My goodness, the SRA is pushing things tight on the referral fee ban.
This week saw the consultation published for the nature and scale of the ban and how exactly the regulator chooses to enforce it. The consultation will be done by Christmas, before a series of regulatory box-ticks culminating in the final guidelines finished and laminated by March.
We hope. This is, of course, the SRA, an organisation with a record of time-keeping that suggests it would be late for its own funeral. Even the publication of the consultation was a day overdue – caused, we are led to believe, by the board members being absent on an away day last week.
But let’s not lay into the SRA too much (calm down at the back). This timetable of course, was not theirs – it was the government that shoe-horned the referral fee ban into the Legal Aid, Sentencing and Punishment of Offenders Act, which got royal assent in April this year. It was also the government that insisted on next April to implement it, clicking its fingers to see how high the SRA could jump.
There’s no doubt this reform will leave those relying on referral fees (either law firms needing clients or insurers selling their own customers’ details) in something of a bind. They will have, at best, a couple of weeks from the final rules being set to the ban coming into force.
Well boo-hoo for them. You’ll have to excuse me if I don’t break down in tears at the prospect of referees and referrers in a spot of bother. This is, after all, an industry which has blighted the legal profession, turning claimants into commodities and encouraging the worst kind of practice.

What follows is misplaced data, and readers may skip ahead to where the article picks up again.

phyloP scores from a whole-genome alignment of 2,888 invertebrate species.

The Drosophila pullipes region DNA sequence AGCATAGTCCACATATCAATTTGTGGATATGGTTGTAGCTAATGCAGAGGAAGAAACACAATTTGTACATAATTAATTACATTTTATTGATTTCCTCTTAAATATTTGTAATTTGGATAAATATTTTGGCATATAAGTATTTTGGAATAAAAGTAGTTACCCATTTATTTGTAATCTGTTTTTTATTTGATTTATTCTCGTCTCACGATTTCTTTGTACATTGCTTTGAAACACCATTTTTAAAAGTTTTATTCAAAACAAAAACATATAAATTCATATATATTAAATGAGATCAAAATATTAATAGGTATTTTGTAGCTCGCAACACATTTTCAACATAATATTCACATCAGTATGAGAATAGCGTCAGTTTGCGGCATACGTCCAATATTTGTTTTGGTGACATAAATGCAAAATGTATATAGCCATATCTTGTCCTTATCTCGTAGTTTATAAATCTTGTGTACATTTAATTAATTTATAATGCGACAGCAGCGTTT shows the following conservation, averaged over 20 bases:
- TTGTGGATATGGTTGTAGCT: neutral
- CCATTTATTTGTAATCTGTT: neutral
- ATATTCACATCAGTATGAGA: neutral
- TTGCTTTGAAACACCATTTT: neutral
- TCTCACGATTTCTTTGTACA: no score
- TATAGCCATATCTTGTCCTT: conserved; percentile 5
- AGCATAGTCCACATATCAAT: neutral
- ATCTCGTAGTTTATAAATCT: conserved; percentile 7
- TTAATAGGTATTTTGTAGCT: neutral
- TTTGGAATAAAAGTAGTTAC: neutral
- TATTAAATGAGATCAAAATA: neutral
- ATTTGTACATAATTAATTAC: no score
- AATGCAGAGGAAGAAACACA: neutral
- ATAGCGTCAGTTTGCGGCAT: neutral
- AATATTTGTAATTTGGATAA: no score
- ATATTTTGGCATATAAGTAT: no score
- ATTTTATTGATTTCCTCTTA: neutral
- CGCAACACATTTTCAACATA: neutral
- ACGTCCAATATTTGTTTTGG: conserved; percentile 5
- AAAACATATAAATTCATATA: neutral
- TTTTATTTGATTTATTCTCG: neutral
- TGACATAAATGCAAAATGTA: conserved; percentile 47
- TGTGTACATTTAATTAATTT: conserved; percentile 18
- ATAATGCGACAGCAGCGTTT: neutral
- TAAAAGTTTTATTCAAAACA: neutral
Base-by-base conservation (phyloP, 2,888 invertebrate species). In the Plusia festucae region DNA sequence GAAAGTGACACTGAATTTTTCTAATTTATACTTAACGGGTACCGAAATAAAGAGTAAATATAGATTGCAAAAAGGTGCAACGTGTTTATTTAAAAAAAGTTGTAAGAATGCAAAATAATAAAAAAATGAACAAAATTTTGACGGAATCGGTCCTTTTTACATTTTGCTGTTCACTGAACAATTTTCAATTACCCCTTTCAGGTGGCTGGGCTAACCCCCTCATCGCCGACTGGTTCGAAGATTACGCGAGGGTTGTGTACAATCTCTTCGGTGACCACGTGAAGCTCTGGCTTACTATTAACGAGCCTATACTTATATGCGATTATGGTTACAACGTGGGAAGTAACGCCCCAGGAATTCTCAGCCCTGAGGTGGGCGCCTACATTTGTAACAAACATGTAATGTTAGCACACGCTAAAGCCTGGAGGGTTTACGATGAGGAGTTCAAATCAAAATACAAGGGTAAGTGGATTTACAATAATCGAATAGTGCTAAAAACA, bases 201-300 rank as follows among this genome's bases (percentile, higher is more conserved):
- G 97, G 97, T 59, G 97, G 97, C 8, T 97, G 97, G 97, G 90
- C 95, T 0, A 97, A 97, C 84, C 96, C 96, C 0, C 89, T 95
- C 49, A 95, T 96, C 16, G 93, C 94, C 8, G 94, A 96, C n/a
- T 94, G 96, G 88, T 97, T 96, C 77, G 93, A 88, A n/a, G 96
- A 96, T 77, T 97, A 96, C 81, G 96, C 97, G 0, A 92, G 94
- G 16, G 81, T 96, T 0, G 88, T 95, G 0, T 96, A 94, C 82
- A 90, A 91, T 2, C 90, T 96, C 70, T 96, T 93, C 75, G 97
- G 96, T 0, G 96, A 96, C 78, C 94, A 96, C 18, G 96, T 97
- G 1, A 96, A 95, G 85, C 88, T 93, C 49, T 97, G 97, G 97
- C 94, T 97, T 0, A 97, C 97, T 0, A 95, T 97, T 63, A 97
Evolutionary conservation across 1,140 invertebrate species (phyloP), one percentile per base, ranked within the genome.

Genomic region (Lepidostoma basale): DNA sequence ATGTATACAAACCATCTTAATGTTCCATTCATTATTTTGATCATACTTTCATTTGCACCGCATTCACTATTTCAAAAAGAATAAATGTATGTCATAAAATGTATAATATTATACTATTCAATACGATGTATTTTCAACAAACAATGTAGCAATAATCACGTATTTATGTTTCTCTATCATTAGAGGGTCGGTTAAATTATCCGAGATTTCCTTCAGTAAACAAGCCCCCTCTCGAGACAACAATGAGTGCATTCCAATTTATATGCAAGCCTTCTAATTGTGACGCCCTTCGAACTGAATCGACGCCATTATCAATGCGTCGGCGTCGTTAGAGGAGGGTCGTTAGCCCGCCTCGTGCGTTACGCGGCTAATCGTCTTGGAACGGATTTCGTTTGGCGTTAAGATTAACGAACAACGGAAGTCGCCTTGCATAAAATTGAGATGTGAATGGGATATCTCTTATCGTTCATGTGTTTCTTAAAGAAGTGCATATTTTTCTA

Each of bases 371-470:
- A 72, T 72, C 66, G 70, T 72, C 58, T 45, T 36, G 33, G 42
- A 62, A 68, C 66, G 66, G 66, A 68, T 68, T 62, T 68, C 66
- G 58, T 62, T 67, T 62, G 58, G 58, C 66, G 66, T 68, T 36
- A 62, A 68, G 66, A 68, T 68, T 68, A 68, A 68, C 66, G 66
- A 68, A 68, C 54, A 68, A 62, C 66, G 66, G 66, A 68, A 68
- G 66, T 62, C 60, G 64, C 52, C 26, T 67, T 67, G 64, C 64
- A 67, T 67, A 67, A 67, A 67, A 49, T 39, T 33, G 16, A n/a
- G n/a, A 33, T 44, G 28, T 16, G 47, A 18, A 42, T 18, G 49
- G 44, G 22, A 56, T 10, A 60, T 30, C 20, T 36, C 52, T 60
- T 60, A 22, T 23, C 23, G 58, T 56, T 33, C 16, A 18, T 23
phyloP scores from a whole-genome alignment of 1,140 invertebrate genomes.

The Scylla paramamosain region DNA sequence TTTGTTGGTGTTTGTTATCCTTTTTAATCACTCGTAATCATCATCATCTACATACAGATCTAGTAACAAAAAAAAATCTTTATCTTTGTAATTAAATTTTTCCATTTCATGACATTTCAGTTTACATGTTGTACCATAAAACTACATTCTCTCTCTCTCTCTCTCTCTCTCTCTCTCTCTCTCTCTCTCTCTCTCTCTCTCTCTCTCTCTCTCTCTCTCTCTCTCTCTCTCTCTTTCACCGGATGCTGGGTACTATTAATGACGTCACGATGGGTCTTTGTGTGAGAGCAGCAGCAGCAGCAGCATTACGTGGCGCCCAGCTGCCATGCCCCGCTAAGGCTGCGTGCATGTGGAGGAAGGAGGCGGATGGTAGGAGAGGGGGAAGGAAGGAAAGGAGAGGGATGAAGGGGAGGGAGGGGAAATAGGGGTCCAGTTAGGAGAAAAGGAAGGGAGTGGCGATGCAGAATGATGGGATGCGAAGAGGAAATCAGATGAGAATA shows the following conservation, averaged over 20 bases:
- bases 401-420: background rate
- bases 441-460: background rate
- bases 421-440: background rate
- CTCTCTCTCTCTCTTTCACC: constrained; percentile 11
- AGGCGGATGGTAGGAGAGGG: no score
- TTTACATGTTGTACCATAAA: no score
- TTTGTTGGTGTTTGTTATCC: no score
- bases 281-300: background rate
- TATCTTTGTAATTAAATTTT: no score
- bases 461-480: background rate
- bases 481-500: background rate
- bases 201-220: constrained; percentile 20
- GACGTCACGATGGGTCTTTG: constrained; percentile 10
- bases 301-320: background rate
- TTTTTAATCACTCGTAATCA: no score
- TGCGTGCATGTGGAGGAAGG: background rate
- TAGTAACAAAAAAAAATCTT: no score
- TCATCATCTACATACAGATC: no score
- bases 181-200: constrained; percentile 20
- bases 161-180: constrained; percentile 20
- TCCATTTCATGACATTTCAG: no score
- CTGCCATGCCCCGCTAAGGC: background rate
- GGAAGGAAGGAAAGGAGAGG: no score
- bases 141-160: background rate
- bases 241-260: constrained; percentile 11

And the argument about lack of time to prepare is spurious at best. The ban was announced in September 2011. The terms have been set down this week and are fairly comprehensive. And it’s not as if they come as a surprise.
If you buy clients’ details from insurers, you’re breaking the rules. If you’re paying a claims management company for every 10 cases they bring your way, it’s outlawed. These are referrals and you’re paying a fee. What’s so complicated about that?
Lawyers can take heart from the leeway the SRA guidance offers them. Group marketing and schemes were always likely to fall outside of scope and so it has proved. There is nothing to stop you forming an alliance with other local firms, pooling resources and sharing out the clients that come your way. Equally, if a person has told a marketing company or website they’re happy to pass on their details, there’s nothing to stop law firms picking them up.
Yes the timetable for this ban is a rush job. And yes there will be some businesses struggling to cope with the effects. But let’s not lose too much sleep worrying about them.
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